(Updates with inflation in third paragraph.)
Oct. 17 (Bloomberg) -- Ugandan security forces fired rubber bullets and tear gas to disperse protests against the rising cost of living in the capital, Kampala, witnesses said.
Police used “necessary” means to disburse “hooligans” in downtown Kampala, Ibin Ssenkubi, the metropolitan police spokesman, said by phone today. The so-called walk-to-work protest was called by the opposition group, Action for Change.
“People scampered for their dear lives as police fired tear gas and rubber bullets,” Sunday Mubiru, an eyewitness, said by phone from the Kisekka Market area in downtown Kampala.
Inflation in Uganda, East Africa’s third-biggest economy and the continent’s second-largest coffee producer, surged to an 18-year high of 28.3 percent last month, prompting the central bank to raise the benchmark interest rate by 4 percentage points on Oct. 4. The country is scheduled to become an oil producer next year when Tullow Oil Plc begins pumping crude and gas from the Lake Albert Basin.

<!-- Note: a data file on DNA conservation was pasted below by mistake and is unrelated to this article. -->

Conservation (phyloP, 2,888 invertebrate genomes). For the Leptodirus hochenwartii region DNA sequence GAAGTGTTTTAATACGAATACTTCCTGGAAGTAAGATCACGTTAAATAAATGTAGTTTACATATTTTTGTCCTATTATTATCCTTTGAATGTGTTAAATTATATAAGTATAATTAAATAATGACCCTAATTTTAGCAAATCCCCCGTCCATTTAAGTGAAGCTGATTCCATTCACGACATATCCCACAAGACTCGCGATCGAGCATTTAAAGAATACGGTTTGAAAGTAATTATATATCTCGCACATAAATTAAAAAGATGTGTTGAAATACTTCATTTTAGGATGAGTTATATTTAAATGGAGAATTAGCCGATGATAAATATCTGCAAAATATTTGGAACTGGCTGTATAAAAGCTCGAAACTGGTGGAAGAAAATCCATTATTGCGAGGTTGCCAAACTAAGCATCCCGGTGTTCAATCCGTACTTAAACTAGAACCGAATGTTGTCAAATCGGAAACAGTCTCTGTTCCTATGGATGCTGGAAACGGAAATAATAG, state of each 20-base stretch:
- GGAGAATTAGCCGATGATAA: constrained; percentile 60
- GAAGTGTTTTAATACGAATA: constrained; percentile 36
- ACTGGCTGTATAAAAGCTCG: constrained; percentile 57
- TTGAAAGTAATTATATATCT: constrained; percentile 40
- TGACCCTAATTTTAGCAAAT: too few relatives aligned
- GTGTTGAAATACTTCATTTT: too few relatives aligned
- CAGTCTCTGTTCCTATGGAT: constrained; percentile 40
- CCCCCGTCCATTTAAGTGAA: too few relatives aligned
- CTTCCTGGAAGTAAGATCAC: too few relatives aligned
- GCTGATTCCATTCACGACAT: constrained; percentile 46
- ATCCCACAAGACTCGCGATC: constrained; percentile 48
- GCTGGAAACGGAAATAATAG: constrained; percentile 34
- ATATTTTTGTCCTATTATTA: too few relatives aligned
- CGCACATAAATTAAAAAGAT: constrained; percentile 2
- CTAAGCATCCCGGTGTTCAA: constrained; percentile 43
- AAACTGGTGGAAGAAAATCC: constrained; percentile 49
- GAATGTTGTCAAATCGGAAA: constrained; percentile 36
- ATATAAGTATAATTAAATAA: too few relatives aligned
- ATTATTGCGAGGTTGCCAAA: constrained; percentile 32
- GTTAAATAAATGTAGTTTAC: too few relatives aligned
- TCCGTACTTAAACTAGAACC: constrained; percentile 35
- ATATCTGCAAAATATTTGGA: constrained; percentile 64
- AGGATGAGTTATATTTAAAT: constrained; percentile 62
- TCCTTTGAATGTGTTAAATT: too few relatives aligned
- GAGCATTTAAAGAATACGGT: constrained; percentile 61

At least 11 people died and more than 480 were injured during protests in April and May over rising costs, according to the Uganda Red Cross.
Ugandan police chief Kale Kayihura said Sept. 27 that the authorities would step up security to deal with the planned “disruptive activities.” He called Action for Change a “sinister project that must be shunned, because if allowed to be implemented, it will undermine the current efforts to solve the problems of the country and plunge the country into chaos.”
The police arrested a number of A4C activists yesterday and deployed officers to the homes of senior members of the group to foil the protests, Mathias Mpuga, a coordinator for Action for Change, said by phone from Kampala.
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